Yoga for Larger Bodies Welcome
Yoga for Larger Bodies
Is your size or how you feel about your body holding you back from attending a yoga class? I often hear people say ‘I am too big to practice Yoga‘ or ‘Let me loose weight and then I’ll try’, but there is no need to wait. A Yoga practice can be adapted for everyone’s needs, gentler movements and a slower pace can be introduced where necessary, and the yoga postures can be adapted to be more accessible and comfortable for the larger body. The breathing and meditation is also hugely beneficial for all
People with larger bodies can be very strong and fit, or can experience reduced mobility for a variety of related and unrelated reasons, either way you are welcome to attend classes at Light Yoga Space and we will work together with you to make it work for you
larger bodies can do wonderful things
I once did a yoga demonstration showcasing some of the more advanced yoga postures. I was approached at the end of the session by someone who said to me that they were surprised to see someone with my body type doing such dynamic poses. I wasn’t sure how to respond. I think it is more a case of being underrepresented, stereotyped and mocked by the general media than it is larger bodied people being any more or less likely to be able to do what anyone else can do given the same time and training.
A word from Janice Kate, yoga teacher and proprietor of the Light Yoga Space
Dear larger body. Hello and welcome to the Light Yoga Space. In this studio your body is celebrated in all it's stunning glory. Every roll of flesh every beautiful curve on both men and women, is expressly welcome here. Our bodies are stunning manifestations of our souls and we welcome every bit of you.
In this day and age yoga has become a bit of a social media phenomenon. The Light Yoga Space needs it's FB/instagram presence to reach people we otherwise couldn't, but the amount of body obsession disguising itself as yoga that we have to wade through in order to express our beautiful simple message of self love is excruciating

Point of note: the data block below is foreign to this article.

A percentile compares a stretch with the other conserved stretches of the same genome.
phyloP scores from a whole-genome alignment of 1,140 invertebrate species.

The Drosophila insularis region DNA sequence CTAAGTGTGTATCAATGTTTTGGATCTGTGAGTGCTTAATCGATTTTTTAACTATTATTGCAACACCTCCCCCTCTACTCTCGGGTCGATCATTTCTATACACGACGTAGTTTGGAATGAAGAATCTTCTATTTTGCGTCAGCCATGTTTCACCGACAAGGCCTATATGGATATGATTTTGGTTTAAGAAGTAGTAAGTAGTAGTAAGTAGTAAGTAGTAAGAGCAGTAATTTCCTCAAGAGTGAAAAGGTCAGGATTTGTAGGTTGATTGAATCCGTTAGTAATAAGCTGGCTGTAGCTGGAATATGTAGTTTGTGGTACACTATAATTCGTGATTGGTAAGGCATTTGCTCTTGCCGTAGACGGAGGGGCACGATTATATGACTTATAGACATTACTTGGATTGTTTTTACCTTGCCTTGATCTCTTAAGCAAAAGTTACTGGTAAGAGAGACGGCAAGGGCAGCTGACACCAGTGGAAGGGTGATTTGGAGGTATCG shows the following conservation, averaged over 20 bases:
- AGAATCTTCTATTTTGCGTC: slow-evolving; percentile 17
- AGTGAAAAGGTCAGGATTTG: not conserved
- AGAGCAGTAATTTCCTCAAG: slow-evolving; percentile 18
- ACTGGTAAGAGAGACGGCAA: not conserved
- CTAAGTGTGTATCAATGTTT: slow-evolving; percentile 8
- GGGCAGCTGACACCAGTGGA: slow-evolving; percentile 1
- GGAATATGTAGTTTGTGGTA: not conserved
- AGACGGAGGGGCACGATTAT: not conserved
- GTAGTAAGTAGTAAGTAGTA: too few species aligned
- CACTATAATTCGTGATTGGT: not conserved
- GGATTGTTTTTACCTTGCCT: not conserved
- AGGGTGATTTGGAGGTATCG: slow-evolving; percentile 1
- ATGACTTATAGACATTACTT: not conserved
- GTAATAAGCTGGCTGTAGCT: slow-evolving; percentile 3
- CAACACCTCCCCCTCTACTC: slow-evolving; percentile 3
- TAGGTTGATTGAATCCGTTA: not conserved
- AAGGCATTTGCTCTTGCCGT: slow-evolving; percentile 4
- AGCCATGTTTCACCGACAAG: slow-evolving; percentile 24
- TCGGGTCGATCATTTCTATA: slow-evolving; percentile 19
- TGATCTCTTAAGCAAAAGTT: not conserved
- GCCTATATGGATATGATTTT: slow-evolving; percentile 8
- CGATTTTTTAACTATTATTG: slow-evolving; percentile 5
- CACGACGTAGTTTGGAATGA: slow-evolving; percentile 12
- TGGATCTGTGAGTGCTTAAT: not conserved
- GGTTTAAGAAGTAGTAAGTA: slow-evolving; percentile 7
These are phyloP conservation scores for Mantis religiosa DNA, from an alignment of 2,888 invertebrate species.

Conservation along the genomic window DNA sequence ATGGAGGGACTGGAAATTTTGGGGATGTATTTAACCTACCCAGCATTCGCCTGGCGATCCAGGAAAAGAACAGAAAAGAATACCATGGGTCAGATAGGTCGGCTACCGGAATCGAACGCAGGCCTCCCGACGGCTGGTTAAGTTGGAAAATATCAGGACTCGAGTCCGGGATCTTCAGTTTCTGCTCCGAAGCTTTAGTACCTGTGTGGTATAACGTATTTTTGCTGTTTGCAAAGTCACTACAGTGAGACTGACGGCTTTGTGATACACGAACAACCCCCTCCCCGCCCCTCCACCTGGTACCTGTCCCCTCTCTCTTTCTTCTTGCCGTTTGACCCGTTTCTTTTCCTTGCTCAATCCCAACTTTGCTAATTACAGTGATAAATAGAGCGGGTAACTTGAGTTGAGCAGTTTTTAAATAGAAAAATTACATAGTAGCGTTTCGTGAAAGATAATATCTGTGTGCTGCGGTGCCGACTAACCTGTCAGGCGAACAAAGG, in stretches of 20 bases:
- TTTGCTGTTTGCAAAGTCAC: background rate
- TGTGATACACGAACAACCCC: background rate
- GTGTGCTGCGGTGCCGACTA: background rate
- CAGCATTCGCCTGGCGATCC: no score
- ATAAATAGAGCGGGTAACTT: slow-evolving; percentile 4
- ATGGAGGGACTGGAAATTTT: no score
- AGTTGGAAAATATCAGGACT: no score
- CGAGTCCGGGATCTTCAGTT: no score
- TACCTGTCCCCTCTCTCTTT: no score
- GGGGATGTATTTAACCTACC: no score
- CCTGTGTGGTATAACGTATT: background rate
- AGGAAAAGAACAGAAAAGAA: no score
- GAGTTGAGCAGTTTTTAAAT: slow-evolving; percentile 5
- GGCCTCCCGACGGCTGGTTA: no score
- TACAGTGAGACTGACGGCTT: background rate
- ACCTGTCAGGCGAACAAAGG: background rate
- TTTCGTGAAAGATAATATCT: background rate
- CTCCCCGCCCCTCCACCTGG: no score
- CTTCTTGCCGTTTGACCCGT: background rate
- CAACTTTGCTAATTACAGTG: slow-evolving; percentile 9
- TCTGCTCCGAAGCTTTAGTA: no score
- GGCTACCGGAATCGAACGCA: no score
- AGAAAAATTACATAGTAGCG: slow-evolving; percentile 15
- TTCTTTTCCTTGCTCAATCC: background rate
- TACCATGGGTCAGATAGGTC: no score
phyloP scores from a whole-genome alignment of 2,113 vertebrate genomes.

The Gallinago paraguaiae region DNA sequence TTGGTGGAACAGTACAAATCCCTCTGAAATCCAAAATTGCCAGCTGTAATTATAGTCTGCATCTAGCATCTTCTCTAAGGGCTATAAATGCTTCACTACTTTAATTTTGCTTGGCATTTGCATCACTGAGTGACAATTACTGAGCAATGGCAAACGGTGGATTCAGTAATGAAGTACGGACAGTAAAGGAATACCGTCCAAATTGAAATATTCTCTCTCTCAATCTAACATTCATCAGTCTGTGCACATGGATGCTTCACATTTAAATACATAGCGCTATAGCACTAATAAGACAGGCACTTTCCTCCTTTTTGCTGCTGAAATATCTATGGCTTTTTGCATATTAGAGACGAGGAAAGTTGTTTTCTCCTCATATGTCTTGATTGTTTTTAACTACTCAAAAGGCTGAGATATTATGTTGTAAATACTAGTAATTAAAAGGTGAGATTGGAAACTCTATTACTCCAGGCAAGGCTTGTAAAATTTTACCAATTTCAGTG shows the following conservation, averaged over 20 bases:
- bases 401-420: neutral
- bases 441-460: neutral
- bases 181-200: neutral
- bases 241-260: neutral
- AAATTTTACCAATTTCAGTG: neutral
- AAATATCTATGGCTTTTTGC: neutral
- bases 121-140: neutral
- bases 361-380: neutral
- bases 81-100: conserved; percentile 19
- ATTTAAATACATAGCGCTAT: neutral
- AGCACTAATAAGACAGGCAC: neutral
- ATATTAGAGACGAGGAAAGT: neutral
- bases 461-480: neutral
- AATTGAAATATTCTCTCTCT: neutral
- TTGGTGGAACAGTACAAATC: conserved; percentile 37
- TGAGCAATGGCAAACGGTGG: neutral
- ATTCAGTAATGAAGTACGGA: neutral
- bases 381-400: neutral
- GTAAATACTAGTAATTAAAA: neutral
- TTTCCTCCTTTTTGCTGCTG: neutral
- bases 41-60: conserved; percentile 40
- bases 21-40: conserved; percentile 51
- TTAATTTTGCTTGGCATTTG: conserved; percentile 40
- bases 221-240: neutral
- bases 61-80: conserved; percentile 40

We go out of our way to not indulge the western obsession with bodies at our yoga school. The phrase 'yoga body' literally makes us feel sick. I have a body, I practice yoga, I therefor have an amazing yoga body :)
Our vision is to have all body shapes and sizes of people comfortably practicing together and getting what they need in every class, for people to come to class and feel welcome and like they fit in, without the threat of judgment from anyone else in the room.
This has proved easier said than done. As someone whose body weight has ebbed and flowed like the tides, and who has struggled with much weight loss and weight gain over the years and throughout it all has tried to maintain a yoga practice, I know how excruciating it can feel to sometimes be the only larger person in a room full of slimmer people and to be in the minority. I know how daunting it can be to attend a yoga class for the first time and all the difficult feelings that go with showing up and feeling exposed. I would experience feelings of shame around drawing attention to myself because my boobs were in my face in shoulderstand, or because I'm huffing and puffing self-consciously in sun salutation. It is also hard when carrying extra weight to come face to face with my own body in the postures, I have struggled with becoming painfully conscious of my big belly stoping me from going as far as I'd like in forward bend or half spinal twist. Then with so much already going on internally, if a teacher drew any attention to me, singled me out in class, even with the best intentions of trying to help me with a gentle adaptation I felt humiliated and exposed. I wanted to remain invisible and it put me off practicing at all even as a teacher with years of yoga experience, so I can only imagine how it feels to be brand new to yoga and experiencing some or all of the above
Body/Mind - Love/Hate
I have been working with my own body and mind connection. I went through a period in my practice where my reluctant, negative, experience-weary mind, hated my body for being 'too fat for yoga' and I didn't trust it at all. I hated practice and I hated that what I used to be able to do I could no longer do because I was 'TOO' fat. Over time I learned to let go more, to trust my body's rhythm more, to be less attached to what the rest of the people in the room 'thought about me' as if I knew. To be less attached to what everyone else was able to do, to be less attached to what I used to be able to do, to process feelings of shame, jealousy and alienation at the same time as just trying to enjoy the gentle sensations of practice in my body when I listened to it, stopped trying to make it do too much, relaxed when I needed to, stopped pushing, and honoured what every ache, pain, and emotion was trying to tell me. This is what I hope to be able to share with my students now.